Tips from working with successful sponsors.
Whenever we receive a phone call from a prospective customer, it doesn't take long to tell when we're speaking with highly motivated fundraising sponsors. These sponsors know what they're raising money for and how they've performed with previous sales. They understand what's worked for them and what hasn't and know what might best motivate their group to sell.
Additionally, they've reviewed our brochures and prize programs and are asking more specific questions about how we can best meet their needs. What follows are seven specific things that motivated sponsors always seem to do:
1. They have a Specific Fundraising Purpose
Your sale will fall short of its potential without a clearly defined purpose. You would be surprised at the number of schools conducting fundraisers because it's a particular time of year, and everyone assumes it's time to raise money. No one even asks why. They become like zombies and fall in line. When we ask schools for their purpose so we can place it in their parent letter, they often tell us, "It's for the general fund". Most people want to know more. They want specifics. Most schools don't have to look far to determine their financial needs. So why don't they spell out their purpose? Perhaps it's because they feel people won't support or may even oppose it. Many sponsors don't want to be locked into committing money to a specific purpose. What if they fall short of their goal?
Strong sponsors feel that's a risk worth taking because if they've effectively sold their purpose, they know people will be more apt to support it.
2. They are Committed to an Achievable Sales Goal
It's incredible how many sponsors kick off their sales and tell their students to do their best. They accept whatever money comes in and assume that if they reach last year's goal, they have been successful. However, if they fall short, it's out of their control. They accept the same results year after year.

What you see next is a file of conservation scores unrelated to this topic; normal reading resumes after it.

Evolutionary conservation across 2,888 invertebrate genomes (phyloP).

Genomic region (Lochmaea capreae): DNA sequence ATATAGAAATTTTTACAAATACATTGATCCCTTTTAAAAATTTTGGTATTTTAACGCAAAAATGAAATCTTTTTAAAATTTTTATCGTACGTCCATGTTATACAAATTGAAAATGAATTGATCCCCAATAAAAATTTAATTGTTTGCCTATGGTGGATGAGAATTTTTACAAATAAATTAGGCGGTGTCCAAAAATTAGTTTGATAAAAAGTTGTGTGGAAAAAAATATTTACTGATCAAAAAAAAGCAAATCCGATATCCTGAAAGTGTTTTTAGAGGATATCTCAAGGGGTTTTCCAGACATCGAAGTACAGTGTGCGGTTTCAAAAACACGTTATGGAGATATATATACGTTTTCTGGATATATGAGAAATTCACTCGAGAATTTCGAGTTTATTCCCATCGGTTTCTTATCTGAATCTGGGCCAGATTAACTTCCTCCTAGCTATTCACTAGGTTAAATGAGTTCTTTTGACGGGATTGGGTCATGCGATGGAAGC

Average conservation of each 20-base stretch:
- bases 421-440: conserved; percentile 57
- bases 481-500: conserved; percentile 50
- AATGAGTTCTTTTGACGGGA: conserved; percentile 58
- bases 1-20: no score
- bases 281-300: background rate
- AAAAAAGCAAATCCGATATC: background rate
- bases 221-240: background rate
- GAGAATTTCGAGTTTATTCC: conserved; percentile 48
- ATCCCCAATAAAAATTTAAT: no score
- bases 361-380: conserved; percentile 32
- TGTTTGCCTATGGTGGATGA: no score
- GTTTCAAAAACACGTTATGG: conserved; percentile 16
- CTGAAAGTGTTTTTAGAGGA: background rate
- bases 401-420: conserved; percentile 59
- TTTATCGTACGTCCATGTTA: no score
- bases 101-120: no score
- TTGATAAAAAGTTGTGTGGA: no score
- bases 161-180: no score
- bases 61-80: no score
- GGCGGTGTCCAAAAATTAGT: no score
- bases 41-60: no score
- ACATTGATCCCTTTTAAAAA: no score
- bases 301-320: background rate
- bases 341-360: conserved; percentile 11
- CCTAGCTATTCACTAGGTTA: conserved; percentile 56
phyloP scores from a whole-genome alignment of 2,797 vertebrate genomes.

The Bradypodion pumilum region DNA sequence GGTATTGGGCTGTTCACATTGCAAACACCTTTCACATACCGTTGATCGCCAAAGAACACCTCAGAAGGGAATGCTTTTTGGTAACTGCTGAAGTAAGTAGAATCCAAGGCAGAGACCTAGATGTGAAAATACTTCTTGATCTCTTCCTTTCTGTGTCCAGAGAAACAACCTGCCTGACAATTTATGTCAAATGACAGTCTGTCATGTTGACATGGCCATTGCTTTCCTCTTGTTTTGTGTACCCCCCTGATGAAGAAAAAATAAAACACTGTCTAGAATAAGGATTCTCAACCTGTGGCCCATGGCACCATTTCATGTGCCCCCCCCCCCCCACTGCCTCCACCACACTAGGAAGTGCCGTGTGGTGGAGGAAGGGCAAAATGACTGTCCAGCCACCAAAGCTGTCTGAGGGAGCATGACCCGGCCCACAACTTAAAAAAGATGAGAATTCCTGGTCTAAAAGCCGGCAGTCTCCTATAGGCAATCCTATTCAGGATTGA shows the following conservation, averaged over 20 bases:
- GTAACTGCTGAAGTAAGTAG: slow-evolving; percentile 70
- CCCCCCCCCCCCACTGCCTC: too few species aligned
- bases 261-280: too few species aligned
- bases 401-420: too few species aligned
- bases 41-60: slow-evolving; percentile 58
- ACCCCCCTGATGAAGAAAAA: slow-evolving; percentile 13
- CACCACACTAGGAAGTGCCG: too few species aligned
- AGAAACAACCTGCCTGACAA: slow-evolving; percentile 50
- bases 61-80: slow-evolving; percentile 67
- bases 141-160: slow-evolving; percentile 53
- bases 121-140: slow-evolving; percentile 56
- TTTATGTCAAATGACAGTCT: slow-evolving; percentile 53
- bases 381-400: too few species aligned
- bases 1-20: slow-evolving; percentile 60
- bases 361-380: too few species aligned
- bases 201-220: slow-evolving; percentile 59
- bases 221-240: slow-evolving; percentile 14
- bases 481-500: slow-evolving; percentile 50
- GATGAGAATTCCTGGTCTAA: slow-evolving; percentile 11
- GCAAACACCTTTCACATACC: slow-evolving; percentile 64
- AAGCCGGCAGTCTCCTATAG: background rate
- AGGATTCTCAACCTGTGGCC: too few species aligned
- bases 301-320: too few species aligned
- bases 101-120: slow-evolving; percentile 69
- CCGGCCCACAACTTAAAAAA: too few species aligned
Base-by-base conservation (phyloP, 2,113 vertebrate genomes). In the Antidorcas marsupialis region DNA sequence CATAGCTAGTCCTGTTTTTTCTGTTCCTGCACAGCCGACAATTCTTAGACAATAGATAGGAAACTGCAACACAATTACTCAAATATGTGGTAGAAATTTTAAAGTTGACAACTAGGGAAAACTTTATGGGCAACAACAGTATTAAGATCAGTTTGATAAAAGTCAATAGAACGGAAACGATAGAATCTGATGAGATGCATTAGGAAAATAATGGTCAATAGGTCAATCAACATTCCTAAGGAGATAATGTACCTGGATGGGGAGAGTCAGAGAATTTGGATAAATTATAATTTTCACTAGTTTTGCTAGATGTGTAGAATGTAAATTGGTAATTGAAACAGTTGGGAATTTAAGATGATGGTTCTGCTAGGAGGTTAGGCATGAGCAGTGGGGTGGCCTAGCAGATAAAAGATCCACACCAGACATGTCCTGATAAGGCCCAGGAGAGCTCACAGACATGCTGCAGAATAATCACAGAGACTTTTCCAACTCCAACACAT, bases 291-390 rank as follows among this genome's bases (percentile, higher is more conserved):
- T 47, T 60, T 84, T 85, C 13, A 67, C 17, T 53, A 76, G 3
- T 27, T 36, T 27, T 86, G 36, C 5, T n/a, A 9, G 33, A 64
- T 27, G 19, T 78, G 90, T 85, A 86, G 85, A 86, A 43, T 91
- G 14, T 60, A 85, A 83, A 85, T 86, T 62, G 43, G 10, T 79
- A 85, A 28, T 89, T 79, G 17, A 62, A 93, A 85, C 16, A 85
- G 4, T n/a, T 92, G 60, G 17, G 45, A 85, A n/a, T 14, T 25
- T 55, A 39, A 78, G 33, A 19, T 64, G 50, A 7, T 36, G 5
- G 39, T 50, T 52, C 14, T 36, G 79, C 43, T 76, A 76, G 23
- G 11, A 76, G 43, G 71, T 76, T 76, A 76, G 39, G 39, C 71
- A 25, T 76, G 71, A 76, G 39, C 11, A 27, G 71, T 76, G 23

Successful sponsors have determined how much money they need and know how much each student will need to sell. They then inspire them to reach their goals. We had a school that wasn't satisfied with making $30,000 yearly based on the number of students they had. As a result, they reworked their numbers, made a few changes, and now they consistently bring in more than double that amount.
3. They Track the Progress of Their Sale
Most sponsors don't know how well they do until their sale ends. By then, it is too late to impact sales possibly. Sponsors who end up raising more money do so because they keep track of their student's progress. They can make adjustments by influencing sales performance before it's too late. Some of the ways they do this are by incorporating one or more of the following:
4. They Incorporate Additional Incentives
Successful sponsors understand that they must offer their students more than just the company's prize program to maximize sales. They are good at getting their students involved using additional incentives.
5. They are Good at Inspiring Students to Sell
Influential sponsors are good leaders because they inspire others to succeed. They consistently incorporate the perfect blend of accountability with optimism that positively impacts not only students but also their fundraising team, teachers, and parents.
6. They Know Success Requires a Team
Good sponsors aren't lone rangers; they prioritize recruiting others to help them run their sales. They understand they must also get the teachers and the parents on board. They are very good at recruiting and delegating.
7. They Have Earned Fundraising Credibility
There is nothing worse than making promises without following through. A while back, we worked with a school that promised a limo ride for students who reached a specific goal. When we followed up with the school to find out how their students enjoyed the limo, they said they decided not to do it after all. What did their parents and students think? How many other people found out that the limo ride never happened after all? Unfortunately, they don't understand how this negatively affects future sales.
Good fundraising coordinators always do what they promise, no matter what. Their students and parents can trust them to follow through. As a result, they usually achieve good sales results.
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Clay Boggess has been designing fundraising programs for schools and various nonprofit organizations throughout the US since 1999. He’s helped administrators, teachers, and outside support entities such as PTAs and PTOs raise millions of dollars. Clay is an owner and partner at Big Fundraising Ideas.